• His citation of the Jack Lemmon interview at the end, which, as Steyn notes, captures what is missing in today’s comedies without turning either Lemmon or Steyn into the equivalent of some old fart muttering in the corner about the damn-fool younger generation. But Wilder had that craftsmanship. You couldn’t scramble the reels of SOME LIKE IT HOT and have much of it work from the inherent “sketch” funniness. The film is clockwork farce as good as the 20th century produced, and, like other sorts of clocks, can’t be disassembled and still have its “parts” work.

Turner Classic Movies had a mini-retro of Wilder on his birth’s centenary, and I confess I didn’t watch any of the films, as I’d seen them all more than once before, preferring instead to mark the day on TCM by watching BILLY WILDER SPEAKS, the first US presentation of an edited-down interview documentary that German filmmaker Volker Schlondorff made for German TV almost two decades ago. (Schlondorff also wrote a personal memoir on Wilder’s passing for the LA Times last month, which had this priceless gem that explains part of what makes Wilder so congenial to myself and so many other Gen-X cinephiles: “Deflecting every serious moment with a joke, Wilder gained a reputation as a cynic. But for him it was only a question of dignity: The really serious things we should keep to ourselves.”) Wilder comes across as so, no other word for it, lovable in these interviews, like a wise old uncle that you could listen to for hours.

But the specific moment I’ll remember best from BILLY WILDER SPEAKS is a political observation, which I’ll try to quote from memory (for now; will check my DVD-R later)

Here in America, you don’t really worry too much about politics. If the Democrats win, great. But if the Republicans win, that’s not too bad either.

This was a man who lost most of his family in the Holocaust — he knew political extremism from political extremism. He understood, although he might not have been able to put it in the precise terms that this former political-philosophy professor-wannabe will, that America has a political consensus, in which there are two parties that garner 95+ percent of the populace and basically both support the liberal democratic order. Politics operates within the 40-yard lines and isn’t really life-defining. This isn’t to say there are no differences between the two parties or that those differences don’t matter (and Wilder’s sympathies within that order are clear from the quote). But it is to say that revolution or the disruption of the social contract simply is not on the agenda, despite how the Kossacks and Atrioses of the world babble about “Bushitler” and the imminent theocracy. Those idiots have no perspective and deserve no respect (nor do the Birchers et al who claim the Democrats are just closet communists; but they’re not at the center of the “people power” movement that the MSM is telling us is reshaping one of the two major parties). It was good to be reminded of that again.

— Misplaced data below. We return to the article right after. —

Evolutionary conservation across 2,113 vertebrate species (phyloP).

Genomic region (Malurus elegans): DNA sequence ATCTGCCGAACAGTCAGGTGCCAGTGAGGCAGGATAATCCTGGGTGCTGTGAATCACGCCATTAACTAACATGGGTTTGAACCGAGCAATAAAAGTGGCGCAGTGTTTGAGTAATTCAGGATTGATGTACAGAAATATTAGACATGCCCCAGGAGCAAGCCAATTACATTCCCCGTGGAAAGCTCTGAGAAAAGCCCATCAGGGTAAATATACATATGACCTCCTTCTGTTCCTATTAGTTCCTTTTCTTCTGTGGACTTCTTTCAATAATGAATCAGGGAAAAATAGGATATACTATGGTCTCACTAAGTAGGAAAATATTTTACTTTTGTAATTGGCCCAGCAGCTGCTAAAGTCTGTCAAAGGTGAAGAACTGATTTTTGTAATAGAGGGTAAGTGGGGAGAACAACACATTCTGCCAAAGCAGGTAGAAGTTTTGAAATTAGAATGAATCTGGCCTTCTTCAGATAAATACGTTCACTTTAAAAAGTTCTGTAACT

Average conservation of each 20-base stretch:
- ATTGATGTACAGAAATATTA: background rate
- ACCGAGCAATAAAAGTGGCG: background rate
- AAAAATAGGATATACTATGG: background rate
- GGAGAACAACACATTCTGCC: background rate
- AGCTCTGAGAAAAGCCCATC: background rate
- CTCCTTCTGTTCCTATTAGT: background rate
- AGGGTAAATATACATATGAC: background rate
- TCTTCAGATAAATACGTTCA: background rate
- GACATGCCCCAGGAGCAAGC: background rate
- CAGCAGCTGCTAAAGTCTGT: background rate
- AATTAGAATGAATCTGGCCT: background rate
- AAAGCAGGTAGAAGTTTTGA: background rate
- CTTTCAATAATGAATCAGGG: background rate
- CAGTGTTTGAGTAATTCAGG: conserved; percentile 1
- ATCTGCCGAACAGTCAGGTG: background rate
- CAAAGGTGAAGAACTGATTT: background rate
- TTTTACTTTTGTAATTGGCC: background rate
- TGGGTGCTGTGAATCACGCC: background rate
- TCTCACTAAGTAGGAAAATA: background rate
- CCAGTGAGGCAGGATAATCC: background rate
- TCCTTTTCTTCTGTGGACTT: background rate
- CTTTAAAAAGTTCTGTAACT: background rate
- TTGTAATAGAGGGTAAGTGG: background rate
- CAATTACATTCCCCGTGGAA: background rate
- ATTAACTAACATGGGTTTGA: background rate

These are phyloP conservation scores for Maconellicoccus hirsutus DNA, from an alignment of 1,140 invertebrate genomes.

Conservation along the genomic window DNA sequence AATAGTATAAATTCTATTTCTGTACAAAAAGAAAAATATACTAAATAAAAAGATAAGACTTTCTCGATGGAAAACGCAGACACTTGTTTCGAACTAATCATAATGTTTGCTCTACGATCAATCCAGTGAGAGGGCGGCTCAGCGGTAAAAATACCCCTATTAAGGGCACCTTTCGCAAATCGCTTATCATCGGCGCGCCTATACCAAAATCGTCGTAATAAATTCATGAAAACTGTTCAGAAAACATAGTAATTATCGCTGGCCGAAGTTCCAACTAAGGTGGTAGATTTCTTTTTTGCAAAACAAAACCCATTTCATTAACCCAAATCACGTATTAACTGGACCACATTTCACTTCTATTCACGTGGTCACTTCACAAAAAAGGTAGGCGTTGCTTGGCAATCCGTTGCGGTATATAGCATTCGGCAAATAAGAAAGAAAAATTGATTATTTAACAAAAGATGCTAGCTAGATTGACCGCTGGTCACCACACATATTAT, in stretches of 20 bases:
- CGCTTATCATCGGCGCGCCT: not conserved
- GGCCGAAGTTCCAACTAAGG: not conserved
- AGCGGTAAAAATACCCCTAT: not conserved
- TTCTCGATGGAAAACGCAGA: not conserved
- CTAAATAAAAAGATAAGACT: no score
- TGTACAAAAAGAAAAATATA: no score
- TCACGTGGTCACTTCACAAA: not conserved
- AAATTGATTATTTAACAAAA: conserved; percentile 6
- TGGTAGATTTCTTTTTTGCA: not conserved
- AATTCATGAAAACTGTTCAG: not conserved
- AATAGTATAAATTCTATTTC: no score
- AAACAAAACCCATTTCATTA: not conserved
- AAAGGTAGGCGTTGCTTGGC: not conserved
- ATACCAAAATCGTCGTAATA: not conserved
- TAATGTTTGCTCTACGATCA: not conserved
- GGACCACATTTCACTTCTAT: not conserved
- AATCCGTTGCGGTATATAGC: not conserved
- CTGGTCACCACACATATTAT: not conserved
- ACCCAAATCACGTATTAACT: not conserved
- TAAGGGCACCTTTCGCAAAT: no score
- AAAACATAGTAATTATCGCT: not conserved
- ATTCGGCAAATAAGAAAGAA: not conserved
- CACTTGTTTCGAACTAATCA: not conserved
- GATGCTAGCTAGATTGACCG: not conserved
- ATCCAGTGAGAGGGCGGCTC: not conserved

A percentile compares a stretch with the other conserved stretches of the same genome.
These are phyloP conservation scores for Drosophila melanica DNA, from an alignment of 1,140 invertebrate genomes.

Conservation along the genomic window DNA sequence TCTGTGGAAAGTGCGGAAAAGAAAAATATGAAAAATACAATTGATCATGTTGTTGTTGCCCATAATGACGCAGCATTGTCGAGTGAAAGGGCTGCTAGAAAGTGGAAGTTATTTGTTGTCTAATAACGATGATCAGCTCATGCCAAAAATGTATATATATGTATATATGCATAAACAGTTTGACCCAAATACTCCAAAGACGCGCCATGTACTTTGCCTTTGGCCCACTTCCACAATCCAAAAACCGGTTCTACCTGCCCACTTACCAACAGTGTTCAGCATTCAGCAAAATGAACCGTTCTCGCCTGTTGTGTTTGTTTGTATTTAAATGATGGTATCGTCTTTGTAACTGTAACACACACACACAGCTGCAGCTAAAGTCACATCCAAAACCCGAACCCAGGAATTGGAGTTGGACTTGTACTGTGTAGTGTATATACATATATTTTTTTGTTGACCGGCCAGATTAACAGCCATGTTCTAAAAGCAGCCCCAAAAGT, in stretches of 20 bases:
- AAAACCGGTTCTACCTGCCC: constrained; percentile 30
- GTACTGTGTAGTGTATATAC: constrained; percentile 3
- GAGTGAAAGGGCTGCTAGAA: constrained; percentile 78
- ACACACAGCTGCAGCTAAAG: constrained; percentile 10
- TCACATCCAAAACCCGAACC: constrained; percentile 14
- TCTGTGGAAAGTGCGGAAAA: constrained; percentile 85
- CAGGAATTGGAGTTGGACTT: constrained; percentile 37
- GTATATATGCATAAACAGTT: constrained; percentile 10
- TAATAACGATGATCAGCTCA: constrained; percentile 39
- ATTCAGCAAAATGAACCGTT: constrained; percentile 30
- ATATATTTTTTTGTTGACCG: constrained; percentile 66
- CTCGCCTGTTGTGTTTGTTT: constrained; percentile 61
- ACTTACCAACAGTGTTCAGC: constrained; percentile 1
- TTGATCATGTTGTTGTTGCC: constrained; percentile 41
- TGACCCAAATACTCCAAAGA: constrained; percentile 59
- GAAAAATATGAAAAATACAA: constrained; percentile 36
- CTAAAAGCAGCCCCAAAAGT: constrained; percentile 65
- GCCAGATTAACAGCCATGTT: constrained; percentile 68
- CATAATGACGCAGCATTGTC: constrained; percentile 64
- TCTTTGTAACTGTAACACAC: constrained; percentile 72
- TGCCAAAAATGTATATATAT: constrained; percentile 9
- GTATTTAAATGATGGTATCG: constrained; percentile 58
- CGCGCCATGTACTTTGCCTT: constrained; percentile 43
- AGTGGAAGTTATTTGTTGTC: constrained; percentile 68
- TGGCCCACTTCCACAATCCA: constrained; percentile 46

July 4, 2006 Posted by | Uncategorized | , , , | Leave a comment

Hollywoof Americana


SYRIANA (Stephen Gaghan, USA, 2005, 4)

This is a movie about a country that assassinates Arab leaders with car bombs. Because this movie was called SYRIANA, I assumed it’d be about the similar-sounding country Syria, which has a habit of doing this. But alas, this is Hollywood movie and so having Arabs as the main villains would be unthinkable. Remember when the book of SUM OF ALL FEARS had Muslim terrorists trying to nuke a US city. Hollywood decided that was stupid and so rewrote the movie script with the much more believable, hard-hitting, risk-taking and relevant story line of *neo-Nazis* trying to nuke a city. (Doesn’t everybody go to bed at night worrying about neo-Nazi weapons of mass destruction? I know I sure do.) That rewrite was so awesome that, since the notion of Arab states or Arab terrorists car-bombing each other’s leaders and leaving craters in each other’s highways is obviously equally stupid, the film-makers decide to make a movie in which the *CIA* does such things. And by push-button from an office in Washington, like in a long-distance video game.

If. Only.

The real CIA doesn’t even want to give the rubber-hose treatment to captured terrorists in secret prisons and is far more adept at overthrowing White House policies it doesn’t like (for any number of a-ideological, institutional reasons) than at assassinating foreign princes. But then, SYRIANA also takes place in that weird alternate universe where Arab princes need to be advised by a mid-level 30-ish American bourgeois oil-industry analyst (one who sees Mossadeq as an inspiration, BTW) that they should invest their wealth to create a real economy for when the oil runs out. (Hand slaps forehead.)